LETTERS

You should feel uncomfortable

Posted 3/3/21

To the Editor: The Cranston City Council recently passed a direct and clear Black History Month resolution, kudos to them. It seems straightforward to acknowledge the legacy of white supremacy, slavery, Jim Crow and the other ugly facts of U.S. history.

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LETTERS

You should feel uncomfortable

Posted

To the Editor:

The Cranston City Council recently passed a direct and clear Black History Month resolution, kudos to them. It seems straightforward to acknowledge the legacy of white supremacy, slavery, Jim Crow and the other ugly facts of U.S. history.

However, some members thought constituents would be “uncomfortable” with the proposed language. A minor adjustment was made, and the resolution passed.

My concern, and I presume that of many others, is the notion that the language of the resolution was problematic because some people would be uncomfortable with it. That is precisely the point. If you have ignored the history of American oppression of minorities and ongoing systemic racism, then this resolution should make you uncomfortable. If you lived through the ’60s, ’70s, ’80s, etc., without voicing your opposition to racism, you should feel uncomfortable.

If today you do not actively engage in anti-racist behavior, you should feel uncomfortable. Those, like me, who profit from our unearned white privilege, owe a debt that we can only repay by being uncomfortable, acknowledging our shared history of systemic racism and working to mitigate racism where it lives, in everyday racist opinions and comments to its embodiment in state and federal law.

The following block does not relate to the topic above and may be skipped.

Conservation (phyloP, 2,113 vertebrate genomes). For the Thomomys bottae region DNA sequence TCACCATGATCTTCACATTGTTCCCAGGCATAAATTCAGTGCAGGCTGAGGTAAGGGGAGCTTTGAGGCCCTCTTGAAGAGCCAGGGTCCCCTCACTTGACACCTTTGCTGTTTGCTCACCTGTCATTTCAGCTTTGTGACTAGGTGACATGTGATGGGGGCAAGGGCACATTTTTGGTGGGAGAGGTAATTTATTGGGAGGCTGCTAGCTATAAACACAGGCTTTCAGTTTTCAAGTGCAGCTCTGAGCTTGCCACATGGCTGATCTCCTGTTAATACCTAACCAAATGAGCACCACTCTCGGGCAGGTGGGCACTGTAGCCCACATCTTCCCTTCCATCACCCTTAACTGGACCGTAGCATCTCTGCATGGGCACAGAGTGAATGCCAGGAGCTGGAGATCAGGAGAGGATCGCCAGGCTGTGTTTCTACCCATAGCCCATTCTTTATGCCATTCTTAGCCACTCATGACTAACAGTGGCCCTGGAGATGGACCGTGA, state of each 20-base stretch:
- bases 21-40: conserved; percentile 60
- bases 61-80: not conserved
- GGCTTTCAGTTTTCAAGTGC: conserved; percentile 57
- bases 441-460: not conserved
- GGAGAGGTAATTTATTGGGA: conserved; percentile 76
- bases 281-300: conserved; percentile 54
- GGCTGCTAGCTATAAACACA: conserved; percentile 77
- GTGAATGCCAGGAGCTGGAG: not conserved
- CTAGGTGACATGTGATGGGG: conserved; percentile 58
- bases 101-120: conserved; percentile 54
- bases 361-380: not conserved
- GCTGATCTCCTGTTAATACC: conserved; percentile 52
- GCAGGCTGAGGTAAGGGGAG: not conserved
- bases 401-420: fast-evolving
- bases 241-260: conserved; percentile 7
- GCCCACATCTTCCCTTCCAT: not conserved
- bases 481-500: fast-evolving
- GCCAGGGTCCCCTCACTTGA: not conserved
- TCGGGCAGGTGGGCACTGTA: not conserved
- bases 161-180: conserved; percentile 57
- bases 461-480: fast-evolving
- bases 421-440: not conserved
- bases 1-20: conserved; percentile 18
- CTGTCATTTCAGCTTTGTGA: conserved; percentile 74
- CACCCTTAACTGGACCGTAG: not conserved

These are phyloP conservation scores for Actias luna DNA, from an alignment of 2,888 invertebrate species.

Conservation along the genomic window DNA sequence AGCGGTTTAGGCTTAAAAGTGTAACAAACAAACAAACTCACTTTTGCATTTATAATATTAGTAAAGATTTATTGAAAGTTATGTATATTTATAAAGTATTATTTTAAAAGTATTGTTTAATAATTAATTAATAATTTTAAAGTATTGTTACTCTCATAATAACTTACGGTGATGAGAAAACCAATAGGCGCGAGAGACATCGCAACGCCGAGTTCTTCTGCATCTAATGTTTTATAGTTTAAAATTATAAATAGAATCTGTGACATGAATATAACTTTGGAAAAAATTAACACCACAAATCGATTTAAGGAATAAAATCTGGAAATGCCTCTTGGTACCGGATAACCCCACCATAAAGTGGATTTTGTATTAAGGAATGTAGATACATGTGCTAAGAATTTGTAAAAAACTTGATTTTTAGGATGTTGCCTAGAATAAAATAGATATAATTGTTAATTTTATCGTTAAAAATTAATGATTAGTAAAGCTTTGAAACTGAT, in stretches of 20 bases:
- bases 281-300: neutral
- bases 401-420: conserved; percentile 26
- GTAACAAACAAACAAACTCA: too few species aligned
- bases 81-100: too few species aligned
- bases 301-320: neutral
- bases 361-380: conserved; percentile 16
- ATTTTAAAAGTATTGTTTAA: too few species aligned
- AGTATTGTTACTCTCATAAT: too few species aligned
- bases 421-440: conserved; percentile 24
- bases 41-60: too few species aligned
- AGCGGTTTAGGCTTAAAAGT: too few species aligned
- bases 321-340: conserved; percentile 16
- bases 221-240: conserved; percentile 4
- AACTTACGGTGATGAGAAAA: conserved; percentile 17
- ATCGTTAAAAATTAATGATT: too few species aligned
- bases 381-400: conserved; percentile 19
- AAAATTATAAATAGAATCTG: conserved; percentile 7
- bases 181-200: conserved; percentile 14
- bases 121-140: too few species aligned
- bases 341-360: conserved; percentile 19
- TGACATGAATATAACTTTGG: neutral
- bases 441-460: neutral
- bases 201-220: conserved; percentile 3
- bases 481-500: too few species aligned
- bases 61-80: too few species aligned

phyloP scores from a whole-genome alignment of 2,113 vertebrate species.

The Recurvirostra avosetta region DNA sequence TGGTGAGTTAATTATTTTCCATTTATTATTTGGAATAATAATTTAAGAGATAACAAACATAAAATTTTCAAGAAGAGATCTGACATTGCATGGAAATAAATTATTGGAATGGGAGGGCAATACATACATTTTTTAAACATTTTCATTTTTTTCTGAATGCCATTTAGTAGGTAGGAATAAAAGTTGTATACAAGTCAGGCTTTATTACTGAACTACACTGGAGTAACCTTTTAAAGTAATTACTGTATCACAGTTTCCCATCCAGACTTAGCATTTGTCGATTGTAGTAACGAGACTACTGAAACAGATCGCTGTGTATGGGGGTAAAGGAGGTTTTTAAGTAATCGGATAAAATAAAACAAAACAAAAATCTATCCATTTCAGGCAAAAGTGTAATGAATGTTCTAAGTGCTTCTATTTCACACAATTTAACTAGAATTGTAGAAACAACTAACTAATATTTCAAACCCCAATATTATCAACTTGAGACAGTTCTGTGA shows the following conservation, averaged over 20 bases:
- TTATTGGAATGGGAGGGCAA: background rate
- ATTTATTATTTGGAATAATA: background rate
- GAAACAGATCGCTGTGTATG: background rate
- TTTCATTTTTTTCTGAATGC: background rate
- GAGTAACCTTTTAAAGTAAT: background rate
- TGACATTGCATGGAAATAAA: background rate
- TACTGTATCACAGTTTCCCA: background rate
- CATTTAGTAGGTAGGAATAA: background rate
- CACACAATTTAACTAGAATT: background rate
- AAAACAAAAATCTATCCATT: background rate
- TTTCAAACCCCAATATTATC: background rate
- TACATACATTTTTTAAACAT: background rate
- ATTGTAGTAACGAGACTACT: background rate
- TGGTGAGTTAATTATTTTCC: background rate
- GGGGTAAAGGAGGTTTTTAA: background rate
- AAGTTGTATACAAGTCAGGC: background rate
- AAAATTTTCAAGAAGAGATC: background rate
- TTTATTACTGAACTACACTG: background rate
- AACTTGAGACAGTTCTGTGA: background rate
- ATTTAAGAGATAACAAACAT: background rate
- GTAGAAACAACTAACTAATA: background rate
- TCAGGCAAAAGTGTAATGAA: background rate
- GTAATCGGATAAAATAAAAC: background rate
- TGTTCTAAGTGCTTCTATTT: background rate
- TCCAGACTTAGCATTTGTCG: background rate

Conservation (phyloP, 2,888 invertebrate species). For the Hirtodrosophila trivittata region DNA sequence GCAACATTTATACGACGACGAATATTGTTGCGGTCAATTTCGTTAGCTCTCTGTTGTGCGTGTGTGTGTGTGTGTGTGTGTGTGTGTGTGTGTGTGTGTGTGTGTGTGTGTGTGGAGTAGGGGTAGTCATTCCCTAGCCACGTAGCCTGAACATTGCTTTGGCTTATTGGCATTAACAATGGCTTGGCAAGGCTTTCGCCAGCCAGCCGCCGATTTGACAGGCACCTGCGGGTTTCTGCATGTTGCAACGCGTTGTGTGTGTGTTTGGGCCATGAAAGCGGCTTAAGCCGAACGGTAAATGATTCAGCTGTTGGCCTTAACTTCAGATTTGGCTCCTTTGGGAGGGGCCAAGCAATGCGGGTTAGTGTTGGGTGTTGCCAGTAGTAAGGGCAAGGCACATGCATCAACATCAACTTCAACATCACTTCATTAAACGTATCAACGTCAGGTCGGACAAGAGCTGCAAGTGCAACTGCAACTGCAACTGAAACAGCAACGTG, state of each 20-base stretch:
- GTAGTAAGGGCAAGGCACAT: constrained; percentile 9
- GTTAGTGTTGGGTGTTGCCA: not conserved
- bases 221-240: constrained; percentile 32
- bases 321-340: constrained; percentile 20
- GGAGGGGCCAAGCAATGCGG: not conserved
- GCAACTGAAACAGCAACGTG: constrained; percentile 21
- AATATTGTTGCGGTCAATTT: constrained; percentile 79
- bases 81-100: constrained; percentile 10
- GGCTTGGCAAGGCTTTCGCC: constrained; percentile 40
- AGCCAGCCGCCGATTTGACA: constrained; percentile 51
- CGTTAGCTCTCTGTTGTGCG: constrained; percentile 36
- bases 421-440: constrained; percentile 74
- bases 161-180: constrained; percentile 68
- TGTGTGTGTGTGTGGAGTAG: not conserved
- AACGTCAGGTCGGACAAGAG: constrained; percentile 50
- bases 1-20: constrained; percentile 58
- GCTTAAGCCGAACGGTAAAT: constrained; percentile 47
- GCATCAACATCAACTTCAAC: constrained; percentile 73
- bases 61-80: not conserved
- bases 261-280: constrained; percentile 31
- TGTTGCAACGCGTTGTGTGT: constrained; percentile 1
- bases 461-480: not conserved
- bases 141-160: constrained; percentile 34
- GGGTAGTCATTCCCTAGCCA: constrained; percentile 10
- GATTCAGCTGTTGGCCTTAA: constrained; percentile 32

Racists need no quarter, no respite, no shield. They should be perpetually uncomfortable. If you are uncomfortable, ask yourself why. The honest answer may be ugly, but necessary for recovery.

Sean Hagberg, PhD

Cranston

council, resolution

Comments

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John Stark

If I understand Mr. Hagberg, the following should feel "uncomfortable": racists, consumers of government resolutions, anti-racists, Mr. Hagberg, himself, and virtually everyone else. And btw, how exactly does one "engage in anti-racist behavior"?

In the absence of actual racist incidents or language, those trolling in the grievance industry are forced to manufacture new and purposely unprovable concepts ("systemic racism", "white privilege", and my personal favorite "unconscious bias") as proxy for their virtue signaling. When one's identity is linked to fighting a boogeyman, in this case "racism", you will go to any length to insist that the boogeyman is behind every tree. And if you don't believe he's behind every tree, you should be made to feel "uncomfortable". America is not "systemically racist". Most folks simply want to go about their business, be left alone, and not be the constant cathartic target of guilt-ridden white liberals.

Friday, March 5